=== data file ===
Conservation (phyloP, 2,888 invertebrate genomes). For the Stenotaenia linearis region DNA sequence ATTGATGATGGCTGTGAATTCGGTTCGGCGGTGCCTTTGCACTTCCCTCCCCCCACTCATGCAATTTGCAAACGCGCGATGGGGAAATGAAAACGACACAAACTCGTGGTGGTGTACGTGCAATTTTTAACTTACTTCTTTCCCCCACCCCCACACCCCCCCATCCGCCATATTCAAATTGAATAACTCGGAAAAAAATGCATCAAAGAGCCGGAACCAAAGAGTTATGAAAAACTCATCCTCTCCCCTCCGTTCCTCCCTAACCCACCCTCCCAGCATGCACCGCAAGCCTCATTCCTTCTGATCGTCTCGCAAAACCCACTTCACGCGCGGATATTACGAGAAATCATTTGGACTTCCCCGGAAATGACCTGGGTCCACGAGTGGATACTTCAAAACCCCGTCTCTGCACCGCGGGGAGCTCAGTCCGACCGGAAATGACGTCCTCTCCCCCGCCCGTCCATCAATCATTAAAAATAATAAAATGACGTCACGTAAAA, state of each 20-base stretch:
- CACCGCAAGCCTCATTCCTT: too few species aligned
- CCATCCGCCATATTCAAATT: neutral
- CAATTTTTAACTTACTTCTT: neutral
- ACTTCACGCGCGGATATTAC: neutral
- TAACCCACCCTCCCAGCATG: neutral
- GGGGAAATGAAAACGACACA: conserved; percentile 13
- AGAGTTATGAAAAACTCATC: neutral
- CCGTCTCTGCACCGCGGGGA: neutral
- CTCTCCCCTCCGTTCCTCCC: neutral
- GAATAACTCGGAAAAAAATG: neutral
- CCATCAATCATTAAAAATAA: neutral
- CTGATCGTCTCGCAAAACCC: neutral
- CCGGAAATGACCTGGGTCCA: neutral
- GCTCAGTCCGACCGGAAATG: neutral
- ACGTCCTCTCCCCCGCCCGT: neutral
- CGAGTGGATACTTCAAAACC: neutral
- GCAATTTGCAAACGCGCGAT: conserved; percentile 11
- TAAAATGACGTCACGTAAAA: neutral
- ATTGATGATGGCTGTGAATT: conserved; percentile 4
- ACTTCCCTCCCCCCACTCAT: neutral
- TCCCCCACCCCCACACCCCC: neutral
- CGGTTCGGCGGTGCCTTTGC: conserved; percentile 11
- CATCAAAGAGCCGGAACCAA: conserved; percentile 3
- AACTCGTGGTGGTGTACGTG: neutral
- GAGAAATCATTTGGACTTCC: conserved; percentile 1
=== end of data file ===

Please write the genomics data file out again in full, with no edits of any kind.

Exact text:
Conservation (phyloP, 2,888 invertebrate genomes). For the Stenotaenia linearis region DNA sequence ATTGATGATGGCTGTGAATTCGGTTCGGCGGTGCCTTTGCACTTCCCTCCCCCCACTCATGCAATTTGCAAACGCGCGATGGGGAAATGAAAACGACACAAACTCGTGGTGGTGTACGTGCAATTTTTAACTTACTTCTTTCCCCCACCCCCACACCCCCCCATCCGCCATATTCAAATTGAATAACTCGGAAAAAAATGCATCAAAGAGCCGGAACCAAAGAGTTATGAAAAACTCATCCTCTCCCCTCCGTTCCTCCCTAACCCACCCTCCCAGCATGCACCGCAAGCCTCATTCCTTCTGATCGTCTCGCAAAACCCACTTCACGCGCGGATATTACGAGAAATCATTTGGACTTCCCCGGAAATGACCTGGGTCCACGAGTGGATACTTCAAAACCCCGTCTCTGCACCGCGGGGAGCTCAGTCCGACCGGAAATGACGTCCTCTCCCCCGCCCGTCCATCAATCATTAAAAATAATAAAATGACGTCACGTAAAA, state of each 20-base stretch:
- CACCGCAAGCCTCATTCCTT: too few species aligned
- CCATCCGCCATATTCAAATT: neutral
- CAATTTTTAACTTACTTCTT: neutral
- ACTTCACGCGCGGATATTAC: neutral
- TAACCCACCCTCCCAGCATG: neutral
- GGGGAAATGAAAACGACACA: conserved; percentile 13
- AGAGTTATGAAAAACTCATC: neutral
- CCGTCTCTGCACCGCGGGGA: neutral
- CTCTCCCCTCCGTTCCTCCC: neutral
- GAATAACTCGGAAAAAAATG: neutral
- CCATCAATCATTAAAAATAA: neutral
- CTGATCGTCTCGCAAAACCC: neutral
- CCGGAAATGACCTGGGTCCA: neutral
- GCTCAGTCCGACCGGAAATG: neutral
- ACGTCCTCTCCCCCGCCCGT: neutral
- CGAGTGGATACTTCAAAACC: neutral
- GCAATTTGCAAACGCGCGAT: conserved; percentile 11
- TAAAATGACGTCACGTAAAA: neutral
- ATTGATGATGGCTGTGAATT: conserved; percentile 4
- ACTTCCCTCCCCCCACTCAT: neutral
- TCCCCCACCCCCACACCCCC: neutral
- CGGTTCGGCGGTGCCTTTGC: conserved; percentile 11
- CATCAAAGAGCCGGAACCAA: conserved; percentile 3
- AACTCGTGGTGGTGTACGTG: neutral
- GAGAAATCATTTGGACTTCC: conserved; percentile 1